From BGSU MARKETING & COMMUNICATIONS STEM in the Park, a free family day of hands-on fun at Bowling Green State University, will take place from 10 a.m. to 2 p.m. Sept. 24 at the Perry Field House, with plenty of free parking available. STEM (science, technology, engineering and mathematics) in the Park will feature interactive displays and activities created by community partners, local businesses and area universities to engage children of all ages in the STEM fields. More than 140 unique hands-on STEM activity stations will be offered for individuals and families to enjoy. This event allows participants to make ice cream, dabble in robotics, launch pop rockets, pet lizards and much more. Everyone who attends the event will receive an event map, take home free STEM materials and activity ideas, and enjoy a complimentary catered lunch. Last year’s event drew more than 4,300 visitors from northwest Ohio and southeast Michigan. Back by popular demand is the “Science of Sports” zone, which displays activity stations that examine how fast participants can run, how high participants can jump, and how far participants can throw a ball. New this year will be a golf simulator where participants can take part in the longest drive contest. A “Roots to STEM Pre K-2” zone also returns this year, which features activities that cater specifically to younger children. The STEM Stage will once again feature super-sized demonstrations from Imagination Station and the Soar & Explore Bird Show presented by the Toledo Zoo. New activities for 2016 include the H2O Zone, where visitors can explore the science behind all of water’s amazing uses; the Food Science Zone for budding food technologists; and the Digital Arts Animation Station for getting immersed in the world of virtual reality. Activity Station hosts include BGSU’s Marine Lab and Herpetarium, Verizon, Toledo Botanical Garden, Challenger Learning Center of Lake Erie West, Nature’s Nursery, Ohio Northern University Engineering, Wood County Hospital, plus more than 80 other institutions and organizations. STEM in the Park is the brainchild of Drs. Emilio and Lena Duran, both faculty members in BGSU’s College of Education and Human Development. Inspired by Literacy in the Park, an on-campus spring event that brings families in for a variety of literacy-boosting activities, STEM in the Park seeks to increase public engagement in the STEM disciplines. According to Jenna Pollock, education program manager, “the Northwest Ohio Center for Excellence in STEM Education at BGSU (NWO) is committed to increasing attendance among low-income and at-risk children. For the fourth consecutive year we are able to provide transportation for families from several school districts in urban and low-income neighborhoods.” NWO organizes the free event on campus for the entire northwest Ohio and southeast Michigan community. NWO is a partnership among a number of area universities, K-12 schools, and community partners who all come together at this event to showcase innovation and educational opportunities and promote positive attitudes toward STEM teaching and learning. STEM in the Park’s Presenting Sponsors for 2016 are Bowling Green State University, BP, First Solar, Lubrizol, PPG and Verizon. Community Sponsors include Carolina Biological, Northwest Ohio Center for Excellence in STEM Education, Perrysburg Rotary Club, SSOE, Thayer Family Dealerships and The Andersons. AT&T, Biggby, BG Community Foundation, Bostdorff’s, Environmental Water Engineering, Master Chemical, Tony Packo’s and Walmart are General Sponsors. Visit…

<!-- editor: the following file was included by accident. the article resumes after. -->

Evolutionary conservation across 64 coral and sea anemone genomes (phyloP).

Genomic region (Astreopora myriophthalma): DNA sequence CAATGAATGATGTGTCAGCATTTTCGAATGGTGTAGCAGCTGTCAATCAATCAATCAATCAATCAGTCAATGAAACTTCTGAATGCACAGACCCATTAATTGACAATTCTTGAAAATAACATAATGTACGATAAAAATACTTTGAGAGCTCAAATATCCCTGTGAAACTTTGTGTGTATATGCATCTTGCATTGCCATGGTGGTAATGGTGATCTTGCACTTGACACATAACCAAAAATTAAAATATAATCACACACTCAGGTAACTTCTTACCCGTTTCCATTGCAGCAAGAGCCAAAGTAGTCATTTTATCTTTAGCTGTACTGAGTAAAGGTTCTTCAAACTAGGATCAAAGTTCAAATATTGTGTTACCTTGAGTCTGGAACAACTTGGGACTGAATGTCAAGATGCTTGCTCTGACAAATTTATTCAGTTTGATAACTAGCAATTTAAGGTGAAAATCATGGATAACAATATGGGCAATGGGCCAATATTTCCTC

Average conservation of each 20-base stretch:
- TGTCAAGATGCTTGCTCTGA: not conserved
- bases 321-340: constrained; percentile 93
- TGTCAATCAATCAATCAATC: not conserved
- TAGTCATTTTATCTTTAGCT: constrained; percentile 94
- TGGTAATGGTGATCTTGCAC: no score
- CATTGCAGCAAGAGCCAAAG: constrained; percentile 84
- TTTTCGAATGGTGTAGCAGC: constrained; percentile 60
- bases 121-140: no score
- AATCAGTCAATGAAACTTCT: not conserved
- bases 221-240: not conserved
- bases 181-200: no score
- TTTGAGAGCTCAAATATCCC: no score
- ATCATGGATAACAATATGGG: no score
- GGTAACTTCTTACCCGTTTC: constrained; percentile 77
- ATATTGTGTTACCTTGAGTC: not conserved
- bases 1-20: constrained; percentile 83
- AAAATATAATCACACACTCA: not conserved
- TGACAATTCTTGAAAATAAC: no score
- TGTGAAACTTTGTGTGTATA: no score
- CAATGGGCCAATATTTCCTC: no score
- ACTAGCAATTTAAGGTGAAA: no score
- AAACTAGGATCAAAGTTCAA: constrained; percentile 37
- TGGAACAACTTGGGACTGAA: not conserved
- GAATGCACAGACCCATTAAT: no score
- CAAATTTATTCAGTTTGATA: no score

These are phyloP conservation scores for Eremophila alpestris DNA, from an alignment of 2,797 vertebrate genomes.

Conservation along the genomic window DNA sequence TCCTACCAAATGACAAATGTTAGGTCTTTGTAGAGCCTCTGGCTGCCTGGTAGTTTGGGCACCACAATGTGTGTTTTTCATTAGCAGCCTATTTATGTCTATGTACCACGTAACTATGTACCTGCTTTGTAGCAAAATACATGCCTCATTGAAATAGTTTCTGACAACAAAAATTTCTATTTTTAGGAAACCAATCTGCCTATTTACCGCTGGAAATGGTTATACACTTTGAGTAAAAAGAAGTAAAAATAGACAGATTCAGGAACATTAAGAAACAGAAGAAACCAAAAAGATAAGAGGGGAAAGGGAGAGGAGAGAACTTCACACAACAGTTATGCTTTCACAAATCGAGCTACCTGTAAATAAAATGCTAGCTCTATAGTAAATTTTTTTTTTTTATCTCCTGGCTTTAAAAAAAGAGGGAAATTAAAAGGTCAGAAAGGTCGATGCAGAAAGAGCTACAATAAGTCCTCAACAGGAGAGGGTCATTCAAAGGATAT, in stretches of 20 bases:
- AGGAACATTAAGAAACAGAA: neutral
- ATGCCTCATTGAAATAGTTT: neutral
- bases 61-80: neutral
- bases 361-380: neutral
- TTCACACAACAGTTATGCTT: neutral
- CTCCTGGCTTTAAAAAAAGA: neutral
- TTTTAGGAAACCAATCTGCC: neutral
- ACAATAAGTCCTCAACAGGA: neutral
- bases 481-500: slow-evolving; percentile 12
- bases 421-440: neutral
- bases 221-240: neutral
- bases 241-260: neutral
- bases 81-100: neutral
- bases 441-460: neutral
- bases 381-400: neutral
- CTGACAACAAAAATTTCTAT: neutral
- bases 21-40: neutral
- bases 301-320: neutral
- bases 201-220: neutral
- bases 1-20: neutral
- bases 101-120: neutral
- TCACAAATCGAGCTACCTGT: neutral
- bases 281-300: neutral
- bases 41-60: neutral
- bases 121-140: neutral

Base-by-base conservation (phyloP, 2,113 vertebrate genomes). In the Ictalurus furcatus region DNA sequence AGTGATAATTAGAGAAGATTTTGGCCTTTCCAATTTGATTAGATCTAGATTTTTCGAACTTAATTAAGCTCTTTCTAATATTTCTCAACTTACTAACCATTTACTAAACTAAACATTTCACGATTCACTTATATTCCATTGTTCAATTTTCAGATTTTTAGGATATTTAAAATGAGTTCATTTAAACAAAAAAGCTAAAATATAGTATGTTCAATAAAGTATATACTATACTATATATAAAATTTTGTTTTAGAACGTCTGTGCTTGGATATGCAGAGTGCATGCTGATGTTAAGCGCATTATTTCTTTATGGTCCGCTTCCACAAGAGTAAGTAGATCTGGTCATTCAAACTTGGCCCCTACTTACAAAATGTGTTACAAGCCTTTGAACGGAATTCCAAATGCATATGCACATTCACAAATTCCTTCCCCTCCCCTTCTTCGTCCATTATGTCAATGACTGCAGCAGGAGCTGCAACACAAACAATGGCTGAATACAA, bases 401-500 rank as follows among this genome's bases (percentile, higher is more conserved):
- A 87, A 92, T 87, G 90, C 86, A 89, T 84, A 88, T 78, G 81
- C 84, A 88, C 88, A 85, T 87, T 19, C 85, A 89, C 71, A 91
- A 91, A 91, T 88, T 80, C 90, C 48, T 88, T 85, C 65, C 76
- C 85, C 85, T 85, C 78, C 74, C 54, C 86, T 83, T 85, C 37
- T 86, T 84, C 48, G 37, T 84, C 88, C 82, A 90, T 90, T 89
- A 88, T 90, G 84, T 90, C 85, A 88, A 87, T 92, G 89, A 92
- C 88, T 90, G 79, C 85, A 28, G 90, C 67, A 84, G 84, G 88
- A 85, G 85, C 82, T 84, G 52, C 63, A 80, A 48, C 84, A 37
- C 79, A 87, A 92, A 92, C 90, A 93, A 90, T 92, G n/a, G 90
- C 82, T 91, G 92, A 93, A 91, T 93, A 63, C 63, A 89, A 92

Child Passenger Safety Seat Awareness Week